Half-court 3-on-3 basketball is something everyone that’s played ball has enjoyed at some point in their life, because the logistics of getting together a full-court, 5-on-5 game isn’t always possible. Whether it’s because of a lack of players, lack of court space or just a lack of energy to play a full game, half-court 3-on-3 is the standard alternative at rec centers and park courts around the country.
That staple of the playground is now making its way into arenas. The 3-on-3 basketball boom is happening, and before the BIG3 Basketball League and its roster of former NBA stars takes to courts this summer, 3-on-3 hoops will be on display at All-Star Weekend in New Orleans, courtesy of Mountain Dew.
The finals of the Dew 3x Tournament (which air on TNT at 6 p.m. on Saturday Feb. 18) will pit two teams of streetballers from around the country against each other in New Orleans, with the teams of three streetball players being joined by a former NBA legend (and a future member of the Big3) as Jason Williams and Baron Davis will play as well. The teams are coached by Dennis Scott and Shaquille O’Neal, with Kyrie Irving and Russell Westbrook serving as the general managers.
The 3-on-3 game creates more natural space on the court. As Scott explained to UPROXX, that spacing of 3-on-3 basketball lends itself to a certain style, which is why roster construction was so important.
“There’s two things you’re gonna look for,” Scott said. “You’re gonna look for a guy or two that can pick their man off the dribble, and you wanna find a big guy. And that was one thing that Shaq and I were kinda looking for. How many big guys would show up for this even? Because if you can find someone that you can throw in the post and he can take his man one on one, now if you decide to double team now there’s a guy wide open on the weak side of the floor ready to shoot the basketball. So that’s why this thing is pretty interesting depending on the skill set of the players.”
Shaq has long lamented the death of the traditional big man in the NBA, so it’s not surprising to hear that he sees the space in the paint offered by 3-on-3 and looks at it as an opportunity to give big guys touches on the block. It makes strategic sense, because if the big man is skilled enough to make moves and gain advantage 1-on-1 in the post, you put the defense in a serious predicament. Helping down on a dig in a 5-on-5 game, you can hide where the space is for an open man better than in 3-on-3, where someone is going to be extremely wide open.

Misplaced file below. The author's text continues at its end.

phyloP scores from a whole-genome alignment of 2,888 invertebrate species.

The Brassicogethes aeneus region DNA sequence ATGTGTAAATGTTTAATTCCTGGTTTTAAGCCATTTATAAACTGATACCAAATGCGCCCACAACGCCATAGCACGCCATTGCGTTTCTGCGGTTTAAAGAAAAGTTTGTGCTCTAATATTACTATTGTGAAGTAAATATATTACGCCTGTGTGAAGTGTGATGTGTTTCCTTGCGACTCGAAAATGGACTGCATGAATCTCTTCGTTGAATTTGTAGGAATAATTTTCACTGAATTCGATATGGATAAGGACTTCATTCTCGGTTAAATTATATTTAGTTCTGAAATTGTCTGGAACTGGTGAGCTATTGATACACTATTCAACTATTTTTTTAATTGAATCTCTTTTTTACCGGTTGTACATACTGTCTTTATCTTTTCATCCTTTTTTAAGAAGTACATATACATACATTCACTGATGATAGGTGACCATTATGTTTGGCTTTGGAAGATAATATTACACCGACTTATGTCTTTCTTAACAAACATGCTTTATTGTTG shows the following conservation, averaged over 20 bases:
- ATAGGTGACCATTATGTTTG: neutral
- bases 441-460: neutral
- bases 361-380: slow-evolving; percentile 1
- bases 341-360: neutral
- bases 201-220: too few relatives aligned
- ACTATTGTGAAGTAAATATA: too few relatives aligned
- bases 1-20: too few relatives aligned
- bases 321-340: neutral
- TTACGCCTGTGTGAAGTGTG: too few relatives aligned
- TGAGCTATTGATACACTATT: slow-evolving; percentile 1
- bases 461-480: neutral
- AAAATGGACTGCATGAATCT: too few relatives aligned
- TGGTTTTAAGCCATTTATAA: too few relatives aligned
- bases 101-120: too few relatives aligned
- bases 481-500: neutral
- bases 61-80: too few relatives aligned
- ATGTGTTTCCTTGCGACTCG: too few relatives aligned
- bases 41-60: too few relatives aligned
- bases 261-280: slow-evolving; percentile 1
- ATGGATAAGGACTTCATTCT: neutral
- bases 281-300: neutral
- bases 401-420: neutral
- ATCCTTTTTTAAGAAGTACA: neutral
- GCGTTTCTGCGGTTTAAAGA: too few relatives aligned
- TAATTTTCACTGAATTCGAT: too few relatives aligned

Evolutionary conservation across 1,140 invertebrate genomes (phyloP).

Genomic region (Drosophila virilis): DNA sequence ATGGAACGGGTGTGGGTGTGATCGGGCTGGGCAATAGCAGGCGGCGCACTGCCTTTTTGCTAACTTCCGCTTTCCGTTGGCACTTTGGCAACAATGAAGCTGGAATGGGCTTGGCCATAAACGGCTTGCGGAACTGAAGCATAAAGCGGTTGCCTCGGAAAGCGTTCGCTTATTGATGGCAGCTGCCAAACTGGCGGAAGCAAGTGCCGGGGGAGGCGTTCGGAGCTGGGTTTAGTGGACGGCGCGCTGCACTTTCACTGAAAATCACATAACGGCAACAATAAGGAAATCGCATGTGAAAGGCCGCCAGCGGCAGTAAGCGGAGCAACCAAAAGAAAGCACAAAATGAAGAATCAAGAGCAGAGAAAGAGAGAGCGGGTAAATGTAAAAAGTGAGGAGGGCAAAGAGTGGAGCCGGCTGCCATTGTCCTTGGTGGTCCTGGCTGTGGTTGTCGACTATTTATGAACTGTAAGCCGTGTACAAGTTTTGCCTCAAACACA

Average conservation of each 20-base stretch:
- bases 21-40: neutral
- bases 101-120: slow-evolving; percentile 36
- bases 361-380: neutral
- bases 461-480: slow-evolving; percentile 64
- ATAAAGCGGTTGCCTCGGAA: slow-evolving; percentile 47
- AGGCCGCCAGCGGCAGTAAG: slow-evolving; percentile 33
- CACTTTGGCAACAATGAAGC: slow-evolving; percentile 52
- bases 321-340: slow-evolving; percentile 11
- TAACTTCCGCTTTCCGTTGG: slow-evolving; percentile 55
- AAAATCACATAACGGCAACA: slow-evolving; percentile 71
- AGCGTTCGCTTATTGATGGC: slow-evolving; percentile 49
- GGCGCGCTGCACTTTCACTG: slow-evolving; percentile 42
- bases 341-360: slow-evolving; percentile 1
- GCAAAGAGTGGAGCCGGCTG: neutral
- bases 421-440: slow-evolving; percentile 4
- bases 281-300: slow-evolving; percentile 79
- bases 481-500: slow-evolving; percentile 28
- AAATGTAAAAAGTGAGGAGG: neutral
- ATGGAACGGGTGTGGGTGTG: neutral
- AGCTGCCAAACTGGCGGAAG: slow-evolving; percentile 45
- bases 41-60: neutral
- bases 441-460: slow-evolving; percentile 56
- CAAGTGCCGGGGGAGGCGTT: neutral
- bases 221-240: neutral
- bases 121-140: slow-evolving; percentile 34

You’ll see those roster building thoughts executed both in the Dew 3x Finals, as well as the BIG3, where the combinations released so far have tended to be one guard that excels with ball-handling and driving to the rim (like Williams, Allen Iverson and others) and a big that will be able to take advantage of the space down low (like Kenyon Martin). That said, there’s also an appeal to having a big man that can shoot and put it on the floor when needed with all that space, which is why guys like Rashard Lewis, Al Harrington and Jermaine O’Neal have also been scooped up by the BIG3.
As to why 3-on-3 basketball appeals to retired players, Scott explained that for those who still feel like they’ve got skills left, but simply can’t handle the rigors of the NBA game, it’s the perfect way to continue one’s career.
“When you go to 3-on-3 you slow the game down,” Scott said. “So now it becomes a half court game. So now if you’re one of those guys that still feels that you still have game or you still can get to your sweet spot some of the things we talk about on NBA TV and TNT well 3-on-3 basketball is the perfect setting for you to do that. You don’t have to worry about getting up and down the court. You do have to be in some kind of shape, but not up and down the court kind of shape. And I think that’s the good thing about 3-on-3.”
That’s what the BIG3 is hoping for this summer, that the skills of the former NBA legends on their rosters can shine through without having guys being forced to run up and down the court for 60 minutes. The appeal from the players is understandable. It’s an opportunity to keep playing basketball once their body can no longer get through an NBA season. However, it will be interesting to see how 3-on-3 basketball translates to a watchable product for fans.
Getting to see former legends like Allen Iverson, Jason Williams, Latrell Sprewell and others is going to be something that gets fans in the door immediately, but whether they’ll stay around once the novelty has worn off and if the league can have long-term success will be something to watch for. Part of the allure of basketball is the tempo and back-and-forth nature of the game. Playing 3-on-3 slows that tempo down and also takes away the big fastbreak dunks and excitement of transition.
The expectation is that having all that space on the floor will make up for the need for transition and we’ll see players shine in 1-on-1 situations to create that excitement and fun.